I install bibisco, which is portable application based on java and comes wiith its own jre so no need to install anything, extract it and run it type of thing.

Executable is named "bibisco" and does not have an icon because it gets default icon.

When we execute it, it appears in launcher with a nice green n white icon.

I right clicked on it and "make a link"ed the link does not have .desktop extension and if I use "less bibisco" then the link file opens up as crazy symbols. which means I can't use .desktop file related trick.

How do I change icons of such link files? Especially how do I set the icon it shows while running?

I am windows convert I mean some functionality like in windows where one could go in properties and get icon from some exe or .dll file.


1 Answer 1


If it weren't obvious, yes, Windows and Linux are two different beasts. I understand this question was asked a year ago, but I will still answer an unanswered question to the best of my ability.

Linux doesn't use the same type of linking method you're used to with Windows. Linux uses Hard Links and Soft Links; Read here for more information. The most commonly used are Soft Links: a shortcut to a file or directory.

In an effort to provide the most detail in my answer, I tried to look deeper into the file. I came up with this:

The Linux file of Bibisco does not seem to ship with an icon. The executable doesn't seem to have UTF-8 encoding -- in other words, that's why it looks like garbled symbols. This isn't definite, as I didn't play with the settings in my text editors to look, so this is just my observation.

So, the best thing I can come up with is to Make your own .desktop file and Make your own icon.

Making Your Own Icon

It isn't as specialized as Windows, where you need a .ico formatted image (or a pack thereof) to set an image to a folder, or a shortcut. Linux is a little more friendly, instead allowing you to use .png images or .svg vectors. In some cases, you can even use .xpm images to create them. Arch Linux Wiki

In the case of bibisco, you can either make your own, or crop one from an existing logo. The option is yours.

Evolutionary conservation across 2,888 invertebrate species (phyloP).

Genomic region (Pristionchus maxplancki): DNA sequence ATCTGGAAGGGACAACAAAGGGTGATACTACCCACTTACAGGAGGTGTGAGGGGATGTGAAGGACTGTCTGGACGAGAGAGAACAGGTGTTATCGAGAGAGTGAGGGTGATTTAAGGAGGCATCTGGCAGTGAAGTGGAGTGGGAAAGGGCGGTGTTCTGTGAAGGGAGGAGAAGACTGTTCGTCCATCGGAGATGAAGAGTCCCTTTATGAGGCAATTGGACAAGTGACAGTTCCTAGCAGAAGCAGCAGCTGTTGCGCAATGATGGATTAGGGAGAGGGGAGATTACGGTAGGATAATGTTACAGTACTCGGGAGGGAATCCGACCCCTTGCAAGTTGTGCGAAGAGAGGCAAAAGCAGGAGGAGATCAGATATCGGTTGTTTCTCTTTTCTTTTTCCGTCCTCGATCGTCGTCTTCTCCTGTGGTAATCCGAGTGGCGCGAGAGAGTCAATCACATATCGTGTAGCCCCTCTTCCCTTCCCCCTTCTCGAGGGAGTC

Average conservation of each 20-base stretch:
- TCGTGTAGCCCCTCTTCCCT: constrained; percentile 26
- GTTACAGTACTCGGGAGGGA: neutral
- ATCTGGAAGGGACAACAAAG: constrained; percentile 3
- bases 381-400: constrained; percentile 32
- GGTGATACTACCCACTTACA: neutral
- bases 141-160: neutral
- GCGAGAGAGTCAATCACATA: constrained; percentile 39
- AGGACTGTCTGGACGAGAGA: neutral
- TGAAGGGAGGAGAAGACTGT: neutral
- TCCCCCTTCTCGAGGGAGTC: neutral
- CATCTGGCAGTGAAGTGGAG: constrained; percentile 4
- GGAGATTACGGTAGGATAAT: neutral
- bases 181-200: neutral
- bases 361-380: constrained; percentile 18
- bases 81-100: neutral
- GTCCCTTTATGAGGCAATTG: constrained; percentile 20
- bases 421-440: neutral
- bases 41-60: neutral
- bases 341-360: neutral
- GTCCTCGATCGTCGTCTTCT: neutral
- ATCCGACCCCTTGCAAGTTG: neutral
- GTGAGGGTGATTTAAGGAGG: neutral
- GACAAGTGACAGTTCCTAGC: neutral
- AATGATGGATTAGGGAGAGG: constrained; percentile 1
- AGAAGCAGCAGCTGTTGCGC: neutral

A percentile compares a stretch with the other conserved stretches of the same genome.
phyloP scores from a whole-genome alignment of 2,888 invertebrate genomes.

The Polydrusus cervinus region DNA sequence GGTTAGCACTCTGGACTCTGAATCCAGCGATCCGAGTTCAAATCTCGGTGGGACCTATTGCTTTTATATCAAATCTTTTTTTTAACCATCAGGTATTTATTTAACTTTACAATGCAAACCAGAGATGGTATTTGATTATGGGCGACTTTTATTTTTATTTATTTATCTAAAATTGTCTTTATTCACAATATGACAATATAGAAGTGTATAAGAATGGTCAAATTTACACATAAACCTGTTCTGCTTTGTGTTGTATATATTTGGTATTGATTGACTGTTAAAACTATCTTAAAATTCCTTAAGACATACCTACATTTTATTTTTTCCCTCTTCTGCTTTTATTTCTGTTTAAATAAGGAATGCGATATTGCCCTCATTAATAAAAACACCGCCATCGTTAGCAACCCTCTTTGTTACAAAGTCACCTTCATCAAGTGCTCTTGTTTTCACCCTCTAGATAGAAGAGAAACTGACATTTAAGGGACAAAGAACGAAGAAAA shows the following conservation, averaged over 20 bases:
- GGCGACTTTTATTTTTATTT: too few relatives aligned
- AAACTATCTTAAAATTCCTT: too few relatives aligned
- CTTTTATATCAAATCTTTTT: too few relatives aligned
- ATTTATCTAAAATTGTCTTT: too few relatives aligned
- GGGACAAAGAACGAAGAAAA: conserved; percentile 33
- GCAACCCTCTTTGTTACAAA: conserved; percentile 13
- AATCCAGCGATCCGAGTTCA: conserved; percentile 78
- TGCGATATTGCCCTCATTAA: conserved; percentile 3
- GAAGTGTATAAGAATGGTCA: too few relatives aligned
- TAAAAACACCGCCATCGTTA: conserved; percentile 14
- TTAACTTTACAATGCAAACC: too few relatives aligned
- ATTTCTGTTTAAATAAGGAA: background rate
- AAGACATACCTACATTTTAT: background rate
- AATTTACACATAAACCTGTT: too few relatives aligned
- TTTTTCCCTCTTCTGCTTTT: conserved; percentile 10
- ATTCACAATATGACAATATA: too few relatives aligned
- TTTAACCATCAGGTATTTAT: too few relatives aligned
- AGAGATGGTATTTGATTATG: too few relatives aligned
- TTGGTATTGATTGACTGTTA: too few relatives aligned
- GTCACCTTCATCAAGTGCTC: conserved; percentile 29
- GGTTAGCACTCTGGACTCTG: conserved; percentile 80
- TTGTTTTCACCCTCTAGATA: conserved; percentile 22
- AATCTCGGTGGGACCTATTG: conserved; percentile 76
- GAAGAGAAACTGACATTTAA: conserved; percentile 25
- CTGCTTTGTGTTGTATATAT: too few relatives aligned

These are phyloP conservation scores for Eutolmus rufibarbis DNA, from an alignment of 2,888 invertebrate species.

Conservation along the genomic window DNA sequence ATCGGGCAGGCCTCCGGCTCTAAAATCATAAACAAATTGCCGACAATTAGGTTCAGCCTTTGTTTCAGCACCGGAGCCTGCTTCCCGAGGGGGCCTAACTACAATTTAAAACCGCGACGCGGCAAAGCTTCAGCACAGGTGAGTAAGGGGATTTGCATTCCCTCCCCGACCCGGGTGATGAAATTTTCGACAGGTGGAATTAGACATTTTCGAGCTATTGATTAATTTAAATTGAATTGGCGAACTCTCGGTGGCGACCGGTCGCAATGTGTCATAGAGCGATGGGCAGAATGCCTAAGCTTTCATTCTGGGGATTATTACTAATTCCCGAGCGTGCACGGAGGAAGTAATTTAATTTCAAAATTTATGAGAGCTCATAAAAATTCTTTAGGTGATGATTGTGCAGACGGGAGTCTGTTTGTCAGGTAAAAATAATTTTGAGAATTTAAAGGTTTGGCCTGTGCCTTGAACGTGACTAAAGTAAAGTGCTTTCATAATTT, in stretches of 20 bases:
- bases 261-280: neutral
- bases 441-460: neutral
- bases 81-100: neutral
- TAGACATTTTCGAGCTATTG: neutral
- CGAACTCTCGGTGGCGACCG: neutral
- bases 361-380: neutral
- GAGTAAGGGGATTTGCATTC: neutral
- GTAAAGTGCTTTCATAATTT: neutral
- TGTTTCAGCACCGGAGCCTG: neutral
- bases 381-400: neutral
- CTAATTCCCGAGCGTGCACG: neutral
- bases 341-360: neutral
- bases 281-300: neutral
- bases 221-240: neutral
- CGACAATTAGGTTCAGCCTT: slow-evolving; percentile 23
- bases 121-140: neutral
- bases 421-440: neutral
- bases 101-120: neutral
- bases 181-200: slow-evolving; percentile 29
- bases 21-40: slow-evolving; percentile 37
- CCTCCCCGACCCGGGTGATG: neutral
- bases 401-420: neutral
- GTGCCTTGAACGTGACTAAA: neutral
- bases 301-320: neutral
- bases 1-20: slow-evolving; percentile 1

I use Version 1.5.0, and I found the banner of bibisco (the image at the splash screen) in the folder of its root directory > WebContent > img . I’m assuming that is the same location for most of the other bibisco versions as well.

You can crop it to a square “bi” image like the Windows icon is, by loading up GIMP ([Should still be] Standard in Ubuntu) and selecting the Crop Tool. Then Save As... a .png file wherever you want (Best next to the executable itself).


Pull up GIMP like before, and create a new image about 80-100 pixels (px) squared. This is what I ended up making, but it still works. Go ahead and make some kind of graphic you want to be representative of bibisco and save it as a .png as before.

If you want to make one as close to the original style as possible, the bibisco splash title uses Courier font, and the ‘i’ has a yellow square dot.

The .desktop File

The Desktop file is a little tricky, and will require you to do a little writing and some directory searching. Don’t worry, the logic behind it won’t bite.

Open up gedit or your text editor of choice (or right-click on the desktop and select Create New... > Empty File), and fill in the information in the code block. All of it.

[Desktop Entry]

# Can be either Application (An executable), URL (Internet link), or directory.

GenericName=Novel Writing Software
# Short description of the software or file.

# The path to the executable file/program.

# The path to the image of choice (png, svg...)


Replace “ you ” with your username, and “/path/to/file” with the location you unpacked bibisco and/or saved the image.

Once done, Save As... a .desktop file and place it on your desktop. Ta-Da! Done.

That’s the best way I’ve found to solve that problem: Do it yourself.

As far as Soft Links (Basic Shortcuts) are concerned, from my experience on GNOME 3, all it takes is Right-click > Properties, and clicking on the icon image to find another to replace it. I will still recommend using a .desktop file, as it has some perks over linking.

Hope this helps!

Disclaimer: I no longer use Ubuntu, as I've transferred completely to Fedora. Some of the information here may not be correct, though I have attempted to get as much of it to be correct. This guide has been written to be comprehensive in other like situations.

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